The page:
Nagrota Attack: Army should hit terrorists harder and not celebrate prematurely - Firstpost
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Nagrota Attack: Army should hit terrorists harder and not celebrate prematurely


Despite what happened in Jammu's Nagrota, the question is not just about lapse of security. Nothing is secure against a human bomb or a man whose mental brainwashing is so intense he is ready to die with his enemy and seek honour in it. Every time this sort of assault occurs, we fall about in trembling little heaps moaning about the breaches and how is it that the military camps cannot see these attacks coming?

That is like saying the revelers in Nice, France should have figured out that the truck driver, who went berserk, was going to mow them down and have a blast doing it.

The only minor defence uplift can be in creating a cordon sanitaire, around a camp, in that the 200-metres around the base is sterile and devoid of any cover or natural growth. Several major installations are just made a bit safer by being turned into islands so that any approach by an adversary allows for time to for reaction. Even then it is not perfect because a vehicle could navigate that distance in mere seconds.

Indian military security is touted as one of the largest in the world and the ability to actually stop the killers and bring them down rather than allow them to ‘shoot and scoot’ is in itself indicative of a major capability. Let’s back up a bit. The surgical strikes, conducted by the Indian Army in September after the Uri attack, were in isolation and we were so busy congratulating ourselves and making political capital out of this one day destruction of launch pads that we took the foot off the accelerator and eased the pressure on the terrorists. They were able to regroup and move on. And get back into business.

Security personnel take positions during a gun battle with suspected militants at Army camp at Nagrota near Jammu on Tuesday. PTI

Security personnel take positions during a gun battle with suspected militants at Army camp at Nagrota near Jammu on Tuesday. PTI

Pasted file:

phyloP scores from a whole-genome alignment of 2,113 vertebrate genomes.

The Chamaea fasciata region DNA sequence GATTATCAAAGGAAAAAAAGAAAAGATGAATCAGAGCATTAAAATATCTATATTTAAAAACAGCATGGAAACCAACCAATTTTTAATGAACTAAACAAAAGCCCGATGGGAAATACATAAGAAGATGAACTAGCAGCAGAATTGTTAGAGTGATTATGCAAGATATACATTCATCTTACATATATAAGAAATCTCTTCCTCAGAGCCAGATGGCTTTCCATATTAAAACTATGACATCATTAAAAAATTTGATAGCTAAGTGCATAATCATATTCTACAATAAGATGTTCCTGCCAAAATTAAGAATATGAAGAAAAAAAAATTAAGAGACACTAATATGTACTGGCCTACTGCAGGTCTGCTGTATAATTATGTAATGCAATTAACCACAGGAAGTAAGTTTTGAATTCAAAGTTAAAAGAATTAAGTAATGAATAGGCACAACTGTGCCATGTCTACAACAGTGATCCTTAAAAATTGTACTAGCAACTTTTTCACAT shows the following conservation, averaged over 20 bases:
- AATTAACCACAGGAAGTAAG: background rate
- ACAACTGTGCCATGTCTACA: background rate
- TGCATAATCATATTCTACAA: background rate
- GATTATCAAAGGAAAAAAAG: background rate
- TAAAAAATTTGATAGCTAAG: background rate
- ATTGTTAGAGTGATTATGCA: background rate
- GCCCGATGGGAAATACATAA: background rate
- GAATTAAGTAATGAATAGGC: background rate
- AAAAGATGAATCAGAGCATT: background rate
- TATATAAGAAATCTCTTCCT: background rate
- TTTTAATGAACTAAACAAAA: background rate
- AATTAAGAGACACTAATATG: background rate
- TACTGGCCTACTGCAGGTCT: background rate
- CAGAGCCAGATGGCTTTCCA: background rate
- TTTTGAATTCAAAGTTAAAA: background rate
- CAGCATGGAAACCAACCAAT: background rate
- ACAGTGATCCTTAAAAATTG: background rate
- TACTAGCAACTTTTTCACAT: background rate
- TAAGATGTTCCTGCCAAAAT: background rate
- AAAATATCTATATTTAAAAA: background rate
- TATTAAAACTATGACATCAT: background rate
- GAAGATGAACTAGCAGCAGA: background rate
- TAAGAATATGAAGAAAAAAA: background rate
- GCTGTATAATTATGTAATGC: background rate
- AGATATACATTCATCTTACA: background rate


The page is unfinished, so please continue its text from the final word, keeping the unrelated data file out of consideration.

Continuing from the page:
We should have, and probably do have, the intel to indicate more camps and training bases and arsenals and launch pads and we should have identified these locations and continued striking. There cannot just have been seven launch pads. Since India was not targeting Pakistani armed forces but the common enemy of mankind it would have made it very difficult for Islamabad to read these initiatives as acts of war.

After all, Pakistan officially wishes to wage battle against terror groups that target it. So India is only offering a helping hand. They would have made squealing noises but not raised the ante to an all out confrontation.

The complicity between Pakistan forces and terror groups and what we see as an glaring overlap is technically valid but since again Pakistan denies this support, the Indian strategy should be to use Pakistan’s selective stance over terrorism to advantage.

Elect to circle those suspected sites and continue to hit them. Activate your eye in the sky. Avoid civilian casualties and collateral damage but use the right to defend your own territory band your own people by eliminating the threat at the gate.

Whether we wish to ignore the fact or critique those who bring it up those seven strikes were misinterpreted as a major blow to the enemy which they were not. Set to music we danced away the opportunity to see the first seven as the start of an ongoing operation.

Nagrota has given us another opportunity to recognise the existence of more launch pads leading to larger training camps and bases and even extremist headquarters.
No lying back on laurels and making assumptions of intimidating the enemy that are dangerously naïve.

Nagorta, Uri, Poonch, Pampore, there will be more.

Unless we wake up to the reality that penetration has to be deeper and more decisive without the bunting and the backslapping.

First Published On : Dec 1, 2016 13:43 IST

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